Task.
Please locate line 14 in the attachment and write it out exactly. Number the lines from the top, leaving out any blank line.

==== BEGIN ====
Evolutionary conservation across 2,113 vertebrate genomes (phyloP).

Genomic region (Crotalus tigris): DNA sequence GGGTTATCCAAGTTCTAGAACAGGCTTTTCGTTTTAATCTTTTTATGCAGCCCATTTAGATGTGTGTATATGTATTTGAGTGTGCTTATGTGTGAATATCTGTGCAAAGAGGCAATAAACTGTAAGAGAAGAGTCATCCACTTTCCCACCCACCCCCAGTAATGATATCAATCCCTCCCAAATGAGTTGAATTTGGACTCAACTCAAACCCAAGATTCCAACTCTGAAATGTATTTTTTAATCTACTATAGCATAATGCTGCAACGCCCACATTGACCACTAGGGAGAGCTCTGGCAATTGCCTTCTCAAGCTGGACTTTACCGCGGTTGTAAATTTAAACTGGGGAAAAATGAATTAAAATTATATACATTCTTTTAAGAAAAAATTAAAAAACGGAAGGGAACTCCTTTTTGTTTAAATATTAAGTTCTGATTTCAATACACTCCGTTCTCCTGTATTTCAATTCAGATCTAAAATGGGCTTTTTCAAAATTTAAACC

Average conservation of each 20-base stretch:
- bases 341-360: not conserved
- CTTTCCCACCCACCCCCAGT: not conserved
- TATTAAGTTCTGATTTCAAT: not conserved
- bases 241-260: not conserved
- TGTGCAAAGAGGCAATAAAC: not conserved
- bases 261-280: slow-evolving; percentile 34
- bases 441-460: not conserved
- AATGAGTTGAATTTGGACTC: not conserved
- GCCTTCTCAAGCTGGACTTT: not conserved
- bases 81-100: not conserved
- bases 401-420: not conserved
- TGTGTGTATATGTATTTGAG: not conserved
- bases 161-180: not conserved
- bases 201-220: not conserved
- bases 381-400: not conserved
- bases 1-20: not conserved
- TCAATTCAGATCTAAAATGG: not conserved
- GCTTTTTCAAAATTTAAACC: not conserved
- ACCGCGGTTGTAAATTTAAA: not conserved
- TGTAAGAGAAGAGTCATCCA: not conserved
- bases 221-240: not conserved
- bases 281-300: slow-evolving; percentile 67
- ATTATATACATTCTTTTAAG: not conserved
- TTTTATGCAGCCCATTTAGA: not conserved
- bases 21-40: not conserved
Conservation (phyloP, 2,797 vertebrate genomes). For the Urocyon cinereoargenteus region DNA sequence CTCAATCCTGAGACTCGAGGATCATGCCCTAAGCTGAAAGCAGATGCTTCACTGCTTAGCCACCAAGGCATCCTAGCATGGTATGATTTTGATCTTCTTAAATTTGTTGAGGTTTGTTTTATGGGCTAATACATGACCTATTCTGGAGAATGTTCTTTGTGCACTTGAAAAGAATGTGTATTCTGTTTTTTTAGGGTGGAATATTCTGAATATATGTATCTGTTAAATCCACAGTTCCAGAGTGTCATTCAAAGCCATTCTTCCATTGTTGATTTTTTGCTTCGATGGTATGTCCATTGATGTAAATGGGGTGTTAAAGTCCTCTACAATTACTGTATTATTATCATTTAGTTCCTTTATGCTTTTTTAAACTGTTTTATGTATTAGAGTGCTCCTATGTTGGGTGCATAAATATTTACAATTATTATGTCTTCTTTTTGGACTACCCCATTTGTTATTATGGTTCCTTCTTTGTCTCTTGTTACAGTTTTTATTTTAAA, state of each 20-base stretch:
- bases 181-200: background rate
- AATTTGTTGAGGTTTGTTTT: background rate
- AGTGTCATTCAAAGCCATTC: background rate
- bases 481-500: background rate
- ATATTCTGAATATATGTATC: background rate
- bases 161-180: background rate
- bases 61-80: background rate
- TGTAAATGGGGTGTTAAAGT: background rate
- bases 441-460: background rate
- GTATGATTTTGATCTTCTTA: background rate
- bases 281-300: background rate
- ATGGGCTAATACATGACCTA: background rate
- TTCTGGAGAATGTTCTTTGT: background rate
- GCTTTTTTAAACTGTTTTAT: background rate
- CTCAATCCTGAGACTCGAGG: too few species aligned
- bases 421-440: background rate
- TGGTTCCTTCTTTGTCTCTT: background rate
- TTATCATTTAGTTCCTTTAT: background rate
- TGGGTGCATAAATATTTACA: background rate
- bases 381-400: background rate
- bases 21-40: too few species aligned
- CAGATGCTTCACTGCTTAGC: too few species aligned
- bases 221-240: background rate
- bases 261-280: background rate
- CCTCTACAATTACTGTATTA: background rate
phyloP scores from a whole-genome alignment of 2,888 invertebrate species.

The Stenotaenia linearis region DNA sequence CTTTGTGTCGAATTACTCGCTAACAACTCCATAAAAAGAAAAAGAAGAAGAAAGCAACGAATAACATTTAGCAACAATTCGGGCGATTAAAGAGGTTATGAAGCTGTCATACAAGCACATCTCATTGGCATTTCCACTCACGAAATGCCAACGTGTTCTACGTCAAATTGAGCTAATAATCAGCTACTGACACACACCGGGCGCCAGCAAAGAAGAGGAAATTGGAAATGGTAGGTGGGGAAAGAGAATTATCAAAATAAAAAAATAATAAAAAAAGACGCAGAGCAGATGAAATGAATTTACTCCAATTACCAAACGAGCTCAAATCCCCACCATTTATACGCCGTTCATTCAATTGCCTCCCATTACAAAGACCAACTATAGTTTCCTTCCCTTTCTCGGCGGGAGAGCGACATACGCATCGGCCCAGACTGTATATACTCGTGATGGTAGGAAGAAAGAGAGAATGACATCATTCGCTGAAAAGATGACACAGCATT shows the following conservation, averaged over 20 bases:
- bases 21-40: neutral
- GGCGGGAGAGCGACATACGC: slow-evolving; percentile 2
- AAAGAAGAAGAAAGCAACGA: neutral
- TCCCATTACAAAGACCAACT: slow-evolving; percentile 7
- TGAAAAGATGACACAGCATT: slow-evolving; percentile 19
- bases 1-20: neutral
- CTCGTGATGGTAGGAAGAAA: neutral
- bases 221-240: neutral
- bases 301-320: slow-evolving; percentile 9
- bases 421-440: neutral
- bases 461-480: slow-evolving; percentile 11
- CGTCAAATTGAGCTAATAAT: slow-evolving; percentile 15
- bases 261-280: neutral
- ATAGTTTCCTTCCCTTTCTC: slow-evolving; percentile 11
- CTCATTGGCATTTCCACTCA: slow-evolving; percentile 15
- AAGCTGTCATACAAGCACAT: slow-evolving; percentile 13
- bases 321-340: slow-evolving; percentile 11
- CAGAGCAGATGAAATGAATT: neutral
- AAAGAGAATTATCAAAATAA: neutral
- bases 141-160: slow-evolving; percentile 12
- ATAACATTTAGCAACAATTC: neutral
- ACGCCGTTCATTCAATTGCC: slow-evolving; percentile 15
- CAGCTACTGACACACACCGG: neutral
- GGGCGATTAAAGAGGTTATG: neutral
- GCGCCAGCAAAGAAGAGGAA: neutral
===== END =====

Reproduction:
- bases 401-420: not conserved